he finished talking and sat there listening to the rest of the table and he made a noise the same way a baby makes noises when it wants to talk but can't. no one else heard him and i looked over and he had this weird look on his face: he wasn't listening anymore and felt as if he was looking through us. then i saw the firs bubbles of spit form between his lips. i couldn't look away. i thought he was going to say something. everyone else kept on talking. he wasn't looking at me at all. his eyes were so wide and dark like shark eyes.
someone said something about what we're doing in class next week. the types of monologues this particular teaches likes, when i saw it begin to dribble from his mouth. it wasn't spit. well, not only spit, but blood, too. no one saw as this was happening and i couldn't move. i couldn't just stop looking at his mouth and the blood and spit slid down his chin until it dripped before him on the tabletop. he wasn't wincing in pain, and he didn't say anything. i wanted to say something before anyone else noticed. a thing string of spit and blood was on its way to meet the table when, without any indication, his eyes rolled back in their sockets and he fell forward, hitting the table with his face before collapsing to the floor.
the force of his head hitting the table made all the plates and glasses and silverware rattle. everyone was startled but me. i saw it happen as if it were slow motion. now, i think i should've been able to stop it from happening, but i know there wasn't anything that i could do to make my brain move my body. i was in shock. but i didn't even know what was happening. on the spot where his face hit the table was a broken, bloody tooth.
a couple of the girls screamed, and the black girl's boyfriend - jeremy-something - cursed loudly. everyone sprang to their feet. a couple of waiters were running in our direction. the other diners, the ones near out table, all looked over and didn't know what was happening. hell, we didn't know. i didn't know. some women oh-my-goded from the other end of the restaurant. a couple of men who were wearing suits and were sitting at the bar, rushed over with glasses of water. all this comotion, all of this action. so much kinesis at every level. already i could see people with their cellphones to their ears, calling for help. there was a kid nearby using a cellphone to take pictures. another (the first's twin) was taking video from his own phone. i sat there.
everyone was pushing the chairs away from where he fell. everyone was reaching for clean napkins, dipping them in water, and wiping the blood from his mouth. you could see where his nise snaped when his face his the table; it was growing darker and darker. you could see the gap in his formerly perfect row of upper teeth. blood kept dribbling out of his mouth. but it wasn't red-red, claret-red, blood-red. it looked so fake: orange and too oxigenated. his eyes were open but nothing but white showed through. a blood vessel in his left eye had burst near his nose.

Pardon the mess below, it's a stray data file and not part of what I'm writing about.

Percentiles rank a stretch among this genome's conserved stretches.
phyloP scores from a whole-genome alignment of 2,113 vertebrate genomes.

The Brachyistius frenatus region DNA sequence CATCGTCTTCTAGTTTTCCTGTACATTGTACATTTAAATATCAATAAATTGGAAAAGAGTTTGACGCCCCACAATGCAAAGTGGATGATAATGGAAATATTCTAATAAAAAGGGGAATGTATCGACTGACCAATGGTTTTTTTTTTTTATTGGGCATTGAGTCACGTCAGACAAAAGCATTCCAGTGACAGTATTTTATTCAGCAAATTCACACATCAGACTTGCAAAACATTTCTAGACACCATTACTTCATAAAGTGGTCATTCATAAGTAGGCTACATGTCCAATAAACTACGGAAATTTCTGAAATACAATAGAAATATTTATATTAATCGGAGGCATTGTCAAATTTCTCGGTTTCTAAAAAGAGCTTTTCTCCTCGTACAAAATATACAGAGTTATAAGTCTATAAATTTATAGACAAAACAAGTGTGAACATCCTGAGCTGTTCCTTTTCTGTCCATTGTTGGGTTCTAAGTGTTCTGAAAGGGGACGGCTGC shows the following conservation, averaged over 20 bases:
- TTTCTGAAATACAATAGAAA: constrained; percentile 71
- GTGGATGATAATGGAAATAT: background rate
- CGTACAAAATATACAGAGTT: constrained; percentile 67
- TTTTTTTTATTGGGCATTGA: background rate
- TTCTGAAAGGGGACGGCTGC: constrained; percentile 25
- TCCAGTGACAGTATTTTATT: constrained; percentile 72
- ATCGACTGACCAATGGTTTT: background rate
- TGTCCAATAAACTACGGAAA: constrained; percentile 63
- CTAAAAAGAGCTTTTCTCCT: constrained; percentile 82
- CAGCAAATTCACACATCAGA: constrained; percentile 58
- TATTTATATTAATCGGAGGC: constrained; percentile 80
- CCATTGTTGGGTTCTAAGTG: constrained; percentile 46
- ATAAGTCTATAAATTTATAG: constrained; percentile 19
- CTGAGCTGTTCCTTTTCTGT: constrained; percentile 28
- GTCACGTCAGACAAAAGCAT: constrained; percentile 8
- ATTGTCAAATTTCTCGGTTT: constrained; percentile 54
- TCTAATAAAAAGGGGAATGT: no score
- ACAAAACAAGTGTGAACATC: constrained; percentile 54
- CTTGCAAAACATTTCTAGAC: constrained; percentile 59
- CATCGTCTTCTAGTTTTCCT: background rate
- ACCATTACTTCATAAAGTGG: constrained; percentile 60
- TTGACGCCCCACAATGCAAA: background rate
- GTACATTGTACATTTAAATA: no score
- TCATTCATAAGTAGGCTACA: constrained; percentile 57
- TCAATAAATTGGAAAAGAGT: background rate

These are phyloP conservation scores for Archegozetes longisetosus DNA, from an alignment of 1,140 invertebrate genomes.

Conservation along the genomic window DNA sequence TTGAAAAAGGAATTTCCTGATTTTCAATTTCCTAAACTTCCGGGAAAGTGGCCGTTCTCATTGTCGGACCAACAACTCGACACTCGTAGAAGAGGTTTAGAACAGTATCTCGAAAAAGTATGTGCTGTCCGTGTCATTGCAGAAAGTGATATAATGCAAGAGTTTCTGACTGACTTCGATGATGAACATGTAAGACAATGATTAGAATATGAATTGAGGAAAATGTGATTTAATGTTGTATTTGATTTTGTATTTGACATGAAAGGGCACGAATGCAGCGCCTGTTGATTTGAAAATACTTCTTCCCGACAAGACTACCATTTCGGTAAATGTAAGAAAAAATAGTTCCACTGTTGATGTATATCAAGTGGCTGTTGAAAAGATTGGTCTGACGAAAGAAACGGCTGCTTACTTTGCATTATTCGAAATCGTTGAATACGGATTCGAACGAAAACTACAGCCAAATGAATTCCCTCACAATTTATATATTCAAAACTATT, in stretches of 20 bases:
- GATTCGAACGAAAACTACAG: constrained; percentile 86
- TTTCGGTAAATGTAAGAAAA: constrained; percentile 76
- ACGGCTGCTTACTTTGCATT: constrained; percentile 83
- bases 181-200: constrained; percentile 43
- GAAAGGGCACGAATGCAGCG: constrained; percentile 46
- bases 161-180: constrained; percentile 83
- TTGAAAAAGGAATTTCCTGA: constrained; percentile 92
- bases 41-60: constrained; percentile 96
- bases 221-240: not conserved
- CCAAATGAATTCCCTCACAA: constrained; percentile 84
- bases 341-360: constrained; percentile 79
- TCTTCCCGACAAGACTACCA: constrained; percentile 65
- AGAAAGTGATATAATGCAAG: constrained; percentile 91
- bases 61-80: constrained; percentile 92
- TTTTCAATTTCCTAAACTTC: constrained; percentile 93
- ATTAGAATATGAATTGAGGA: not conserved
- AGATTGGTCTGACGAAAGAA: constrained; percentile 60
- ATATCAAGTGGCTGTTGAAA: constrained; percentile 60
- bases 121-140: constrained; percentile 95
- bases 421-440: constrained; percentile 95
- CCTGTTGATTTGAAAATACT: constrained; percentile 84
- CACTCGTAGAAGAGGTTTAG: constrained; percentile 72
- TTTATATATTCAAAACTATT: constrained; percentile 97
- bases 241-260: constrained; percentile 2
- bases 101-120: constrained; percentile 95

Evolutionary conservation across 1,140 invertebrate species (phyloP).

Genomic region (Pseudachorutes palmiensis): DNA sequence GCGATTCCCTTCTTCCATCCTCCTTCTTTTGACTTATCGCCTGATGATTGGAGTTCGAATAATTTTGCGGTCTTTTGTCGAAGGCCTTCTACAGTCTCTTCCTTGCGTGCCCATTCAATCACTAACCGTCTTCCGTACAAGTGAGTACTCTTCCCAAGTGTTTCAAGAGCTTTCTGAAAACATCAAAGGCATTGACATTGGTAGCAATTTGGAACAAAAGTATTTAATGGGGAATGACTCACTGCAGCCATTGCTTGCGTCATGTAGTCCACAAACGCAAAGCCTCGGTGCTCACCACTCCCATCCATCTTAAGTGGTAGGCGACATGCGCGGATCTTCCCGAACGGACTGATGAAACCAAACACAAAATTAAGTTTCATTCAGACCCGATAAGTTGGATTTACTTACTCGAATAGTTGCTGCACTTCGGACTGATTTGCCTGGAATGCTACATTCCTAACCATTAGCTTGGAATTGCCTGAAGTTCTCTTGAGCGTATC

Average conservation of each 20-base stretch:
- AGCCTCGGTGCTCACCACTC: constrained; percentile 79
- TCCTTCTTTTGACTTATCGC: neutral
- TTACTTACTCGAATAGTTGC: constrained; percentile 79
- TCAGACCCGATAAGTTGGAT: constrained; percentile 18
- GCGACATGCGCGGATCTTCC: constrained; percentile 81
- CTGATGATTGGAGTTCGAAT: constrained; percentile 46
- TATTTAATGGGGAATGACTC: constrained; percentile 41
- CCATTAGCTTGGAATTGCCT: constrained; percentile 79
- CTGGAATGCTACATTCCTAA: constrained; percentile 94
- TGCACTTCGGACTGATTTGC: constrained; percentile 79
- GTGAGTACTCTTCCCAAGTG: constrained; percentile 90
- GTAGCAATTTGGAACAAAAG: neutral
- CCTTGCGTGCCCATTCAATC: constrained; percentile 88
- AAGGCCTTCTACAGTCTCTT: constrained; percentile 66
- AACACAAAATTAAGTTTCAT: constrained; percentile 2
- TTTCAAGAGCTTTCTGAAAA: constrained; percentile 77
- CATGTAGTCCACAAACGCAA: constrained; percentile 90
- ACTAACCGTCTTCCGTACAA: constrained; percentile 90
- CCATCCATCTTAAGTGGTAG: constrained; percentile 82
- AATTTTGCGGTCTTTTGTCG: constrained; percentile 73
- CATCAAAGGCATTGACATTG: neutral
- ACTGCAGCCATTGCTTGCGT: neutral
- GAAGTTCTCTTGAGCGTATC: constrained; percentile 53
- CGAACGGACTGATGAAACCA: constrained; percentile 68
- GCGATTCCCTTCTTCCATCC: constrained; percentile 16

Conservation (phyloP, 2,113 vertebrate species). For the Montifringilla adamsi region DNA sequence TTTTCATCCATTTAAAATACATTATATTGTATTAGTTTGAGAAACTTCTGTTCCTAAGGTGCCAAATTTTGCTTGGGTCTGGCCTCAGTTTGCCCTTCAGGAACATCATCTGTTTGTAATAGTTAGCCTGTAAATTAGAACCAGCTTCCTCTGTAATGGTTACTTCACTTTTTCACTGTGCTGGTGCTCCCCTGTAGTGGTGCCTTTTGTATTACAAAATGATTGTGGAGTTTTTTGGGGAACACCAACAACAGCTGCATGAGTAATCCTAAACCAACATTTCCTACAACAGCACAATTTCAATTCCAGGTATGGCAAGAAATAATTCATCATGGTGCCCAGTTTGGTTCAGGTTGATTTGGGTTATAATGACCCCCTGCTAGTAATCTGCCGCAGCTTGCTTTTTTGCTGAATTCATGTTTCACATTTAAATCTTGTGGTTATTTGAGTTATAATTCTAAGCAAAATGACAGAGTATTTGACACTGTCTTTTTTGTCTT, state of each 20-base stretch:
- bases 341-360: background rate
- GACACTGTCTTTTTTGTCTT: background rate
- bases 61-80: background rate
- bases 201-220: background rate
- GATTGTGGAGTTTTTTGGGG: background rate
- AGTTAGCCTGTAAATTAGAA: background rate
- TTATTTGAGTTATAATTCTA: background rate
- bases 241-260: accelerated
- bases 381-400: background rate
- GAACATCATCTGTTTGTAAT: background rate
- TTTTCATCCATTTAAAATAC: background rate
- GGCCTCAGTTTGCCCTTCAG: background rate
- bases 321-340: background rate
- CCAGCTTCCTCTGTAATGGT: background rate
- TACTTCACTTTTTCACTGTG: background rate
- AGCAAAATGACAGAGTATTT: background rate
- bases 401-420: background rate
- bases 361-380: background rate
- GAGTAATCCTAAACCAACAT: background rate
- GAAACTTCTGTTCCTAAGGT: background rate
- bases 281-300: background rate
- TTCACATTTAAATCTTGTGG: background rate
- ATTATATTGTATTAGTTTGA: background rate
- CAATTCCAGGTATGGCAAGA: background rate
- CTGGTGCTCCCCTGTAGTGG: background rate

i sat there watch
ing this and no one paid me any attention. everyone was too busy trying to help, trying to call for emergency services, wiping away at the now torrent of orange-blood-red blood that was coming from his mouth. waiters were trying to keep people away. the girls who'd been with us that night were crying, holding their hands near their mouths. all the guys from our table were trying to wake him up the way you think a parent tries to wake up a child to go to church. one of the men in suits was calling him champ and sport, talking to him as if he was trying to convince him not to die.
i knew that's what was happening. he was dying. even if you've never seen a dead body, there's just something about a way a person looks when they're done.
even know, after everything, no one ever says anything to me as to why i didn't move an inch to do anything. what could i say? i was in shock sure, but not for the reason people say i was in shock. i was so surprised to the point of inaction.
the paramedics arrived and they couldn't make him breathe. they asked if anyone moved him. who saw what happened. everyone at our table but me said the same thing: we were all in the middle of conversation and he just fell over. i didn't say anything, and amongst the chaos that was unravelling, i got away with staying silent. they strapped him on a gurney: pointless. the had one of those mask-hand pump things on his face to help him breathe. as soon as the paramedic put the mask on him, it began filling with blood. dark red blood. he said, oh shit, and removed the mask and blood poured out of his nose and mouth and ears and eyes. it covered his face and looked like off shore oil spills look on the nightly news. they wheeled him out. people were freaking out. we all left and got into the cars we came in and followed the ambulance. one of the girls grabbed the broken tooth